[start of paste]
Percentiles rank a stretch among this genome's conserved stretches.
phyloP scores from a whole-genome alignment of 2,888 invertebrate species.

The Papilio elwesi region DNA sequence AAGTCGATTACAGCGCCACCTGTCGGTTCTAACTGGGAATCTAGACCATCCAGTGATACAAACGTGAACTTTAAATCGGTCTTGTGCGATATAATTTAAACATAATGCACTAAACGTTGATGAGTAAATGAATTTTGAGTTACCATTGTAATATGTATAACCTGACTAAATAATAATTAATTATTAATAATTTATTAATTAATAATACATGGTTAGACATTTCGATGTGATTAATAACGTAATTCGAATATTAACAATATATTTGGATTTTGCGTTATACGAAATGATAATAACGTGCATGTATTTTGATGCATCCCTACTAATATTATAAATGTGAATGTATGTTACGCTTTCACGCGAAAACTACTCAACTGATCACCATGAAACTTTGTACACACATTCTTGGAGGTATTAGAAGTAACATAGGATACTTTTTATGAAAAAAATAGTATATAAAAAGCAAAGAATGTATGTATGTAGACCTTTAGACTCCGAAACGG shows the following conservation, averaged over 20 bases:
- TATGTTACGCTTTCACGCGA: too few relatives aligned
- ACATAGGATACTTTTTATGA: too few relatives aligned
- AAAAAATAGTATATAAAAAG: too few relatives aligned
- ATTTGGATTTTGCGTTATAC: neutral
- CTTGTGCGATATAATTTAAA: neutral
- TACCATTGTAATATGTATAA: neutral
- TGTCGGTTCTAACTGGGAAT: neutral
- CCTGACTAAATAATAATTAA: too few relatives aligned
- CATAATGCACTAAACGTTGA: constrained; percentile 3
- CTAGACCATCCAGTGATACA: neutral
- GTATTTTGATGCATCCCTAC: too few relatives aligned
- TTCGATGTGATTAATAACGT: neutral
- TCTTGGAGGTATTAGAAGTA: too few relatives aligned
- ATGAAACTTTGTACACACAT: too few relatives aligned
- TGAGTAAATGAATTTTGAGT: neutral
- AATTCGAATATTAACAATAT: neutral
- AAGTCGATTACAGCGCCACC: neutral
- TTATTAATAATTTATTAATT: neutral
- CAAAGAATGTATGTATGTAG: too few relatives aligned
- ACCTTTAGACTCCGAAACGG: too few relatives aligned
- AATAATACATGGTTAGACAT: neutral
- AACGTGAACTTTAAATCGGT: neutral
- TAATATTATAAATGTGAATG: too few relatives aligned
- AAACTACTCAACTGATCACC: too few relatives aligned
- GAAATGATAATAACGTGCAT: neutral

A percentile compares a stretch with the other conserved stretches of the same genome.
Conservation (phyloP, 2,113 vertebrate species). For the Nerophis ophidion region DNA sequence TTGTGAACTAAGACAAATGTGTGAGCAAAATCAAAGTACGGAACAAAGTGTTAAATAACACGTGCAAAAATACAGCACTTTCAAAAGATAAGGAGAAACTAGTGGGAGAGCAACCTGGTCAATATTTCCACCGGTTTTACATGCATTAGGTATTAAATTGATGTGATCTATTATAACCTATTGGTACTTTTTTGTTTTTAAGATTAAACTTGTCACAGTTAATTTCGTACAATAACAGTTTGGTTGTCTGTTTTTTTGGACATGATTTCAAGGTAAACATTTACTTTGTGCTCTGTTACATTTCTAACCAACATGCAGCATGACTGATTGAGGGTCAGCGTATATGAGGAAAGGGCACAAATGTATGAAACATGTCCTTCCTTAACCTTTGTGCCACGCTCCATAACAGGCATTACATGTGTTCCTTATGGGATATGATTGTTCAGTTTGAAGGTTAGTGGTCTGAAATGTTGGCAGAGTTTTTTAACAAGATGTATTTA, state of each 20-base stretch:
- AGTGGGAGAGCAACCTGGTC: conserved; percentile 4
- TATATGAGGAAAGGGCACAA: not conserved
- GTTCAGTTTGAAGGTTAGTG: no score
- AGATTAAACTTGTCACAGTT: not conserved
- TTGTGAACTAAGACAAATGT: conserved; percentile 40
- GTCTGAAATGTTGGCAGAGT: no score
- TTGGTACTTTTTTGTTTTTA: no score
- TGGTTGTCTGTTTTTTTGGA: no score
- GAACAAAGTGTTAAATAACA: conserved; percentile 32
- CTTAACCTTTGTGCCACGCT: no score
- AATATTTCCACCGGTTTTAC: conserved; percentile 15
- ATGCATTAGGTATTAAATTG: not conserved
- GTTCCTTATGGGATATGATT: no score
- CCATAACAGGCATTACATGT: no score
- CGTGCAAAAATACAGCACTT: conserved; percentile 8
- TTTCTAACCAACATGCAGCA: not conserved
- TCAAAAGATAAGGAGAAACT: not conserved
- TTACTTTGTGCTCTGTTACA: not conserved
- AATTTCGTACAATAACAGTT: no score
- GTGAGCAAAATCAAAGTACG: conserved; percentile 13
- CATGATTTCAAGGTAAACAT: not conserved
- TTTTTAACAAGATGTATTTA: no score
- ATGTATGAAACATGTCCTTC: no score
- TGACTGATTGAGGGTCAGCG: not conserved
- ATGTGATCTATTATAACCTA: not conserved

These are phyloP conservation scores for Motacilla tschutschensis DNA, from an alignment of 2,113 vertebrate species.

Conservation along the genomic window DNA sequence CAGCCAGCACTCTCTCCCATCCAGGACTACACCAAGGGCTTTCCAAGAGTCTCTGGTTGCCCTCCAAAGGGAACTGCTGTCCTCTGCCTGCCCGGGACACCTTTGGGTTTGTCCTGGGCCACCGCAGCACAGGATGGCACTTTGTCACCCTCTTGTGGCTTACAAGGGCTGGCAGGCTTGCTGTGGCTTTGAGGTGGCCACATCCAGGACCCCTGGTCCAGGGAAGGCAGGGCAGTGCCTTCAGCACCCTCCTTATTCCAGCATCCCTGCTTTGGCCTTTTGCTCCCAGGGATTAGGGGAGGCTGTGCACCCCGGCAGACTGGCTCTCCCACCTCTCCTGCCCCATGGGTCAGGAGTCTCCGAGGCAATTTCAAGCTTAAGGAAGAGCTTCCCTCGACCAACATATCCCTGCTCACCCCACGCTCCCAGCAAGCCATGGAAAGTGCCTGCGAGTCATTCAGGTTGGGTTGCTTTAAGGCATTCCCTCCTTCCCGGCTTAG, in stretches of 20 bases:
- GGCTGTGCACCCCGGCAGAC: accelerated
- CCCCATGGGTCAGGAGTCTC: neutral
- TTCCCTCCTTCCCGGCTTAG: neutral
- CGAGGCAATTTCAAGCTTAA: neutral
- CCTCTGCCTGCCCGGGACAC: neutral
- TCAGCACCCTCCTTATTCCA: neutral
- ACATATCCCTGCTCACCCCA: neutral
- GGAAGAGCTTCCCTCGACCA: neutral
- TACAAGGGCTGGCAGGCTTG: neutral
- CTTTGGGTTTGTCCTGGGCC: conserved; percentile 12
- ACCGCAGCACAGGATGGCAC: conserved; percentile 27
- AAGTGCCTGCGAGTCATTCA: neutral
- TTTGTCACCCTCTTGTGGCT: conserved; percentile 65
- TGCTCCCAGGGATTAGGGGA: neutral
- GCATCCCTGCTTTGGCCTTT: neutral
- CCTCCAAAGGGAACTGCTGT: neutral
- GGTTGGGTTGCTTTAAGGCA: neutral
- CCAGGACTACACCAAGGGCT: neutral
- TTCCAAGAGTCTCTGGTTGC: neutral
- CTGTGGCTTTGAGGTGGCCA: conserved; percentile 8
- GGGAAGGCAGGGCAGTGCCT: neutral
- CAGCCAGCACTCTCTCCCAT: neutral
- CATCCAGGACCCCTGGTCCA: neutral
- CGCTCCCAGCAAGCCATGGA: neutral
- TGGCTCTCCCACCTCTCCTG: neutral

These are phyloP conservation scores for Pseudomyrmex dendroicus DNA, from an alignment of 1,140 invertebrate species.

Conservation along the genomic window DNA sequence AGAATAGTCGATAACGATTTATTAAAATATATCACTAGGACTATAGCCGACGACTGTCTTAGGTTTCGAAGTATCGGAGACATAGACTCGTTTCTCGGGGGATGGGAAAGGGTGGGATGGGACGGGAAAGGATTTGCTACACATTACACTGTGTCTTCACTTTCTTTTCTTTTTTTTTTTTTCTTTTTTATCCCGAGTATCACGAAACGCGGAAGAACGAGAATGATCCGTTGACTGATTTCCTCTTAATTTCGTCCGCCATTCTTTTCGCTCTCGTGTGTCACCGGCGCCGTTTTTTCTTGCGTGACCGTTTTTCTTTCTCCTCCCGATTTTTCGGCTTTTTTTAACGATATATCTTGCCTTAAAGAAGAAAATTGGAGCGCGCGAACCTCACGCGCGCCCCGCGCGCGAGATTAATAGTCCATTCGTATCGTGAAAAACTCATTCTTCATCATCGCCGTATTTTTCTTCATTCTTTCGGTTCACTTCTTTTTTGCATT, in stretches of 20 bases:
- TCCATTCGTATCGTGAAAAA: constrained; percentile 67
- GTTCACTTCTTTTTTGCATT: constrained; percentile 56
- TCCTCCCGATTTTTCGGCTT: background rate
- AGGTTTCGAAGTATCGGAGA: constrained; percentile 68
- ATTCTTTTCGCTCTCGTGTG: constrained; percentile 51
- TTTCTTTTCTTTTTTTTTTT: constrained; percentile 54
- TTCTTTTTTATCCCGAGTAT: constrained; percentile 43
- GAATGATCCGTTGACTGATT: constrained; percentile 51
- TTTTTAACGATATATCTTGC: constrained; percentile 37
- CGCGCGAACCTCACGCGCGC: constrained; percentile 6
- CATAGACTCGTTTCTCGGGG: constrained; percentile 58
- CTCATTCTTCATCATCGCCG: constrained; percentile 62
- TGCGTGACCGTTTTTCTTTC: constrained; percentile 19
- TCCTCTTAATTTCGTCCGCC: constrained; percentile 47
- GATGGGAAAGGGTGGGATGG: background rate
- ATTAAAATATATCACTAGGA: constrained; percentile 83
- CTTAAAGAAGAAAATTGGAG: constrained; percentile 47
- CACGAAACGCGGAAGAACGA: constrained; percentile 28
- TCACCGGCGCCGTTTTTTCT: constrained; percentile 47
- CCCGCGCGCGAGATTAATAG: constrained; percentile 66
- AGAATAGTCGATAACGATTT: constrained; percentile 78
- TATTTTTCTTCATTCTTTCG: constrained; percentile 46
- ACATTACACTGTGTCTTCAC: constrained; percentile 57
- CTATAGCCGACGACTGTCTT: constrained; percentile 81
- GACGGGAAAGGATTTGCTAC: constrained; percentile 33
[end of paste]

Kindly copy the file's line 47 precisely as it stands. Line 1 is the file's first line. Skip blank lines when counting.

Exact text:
- TCAAAAGATAAGGAGAAACT: not conserved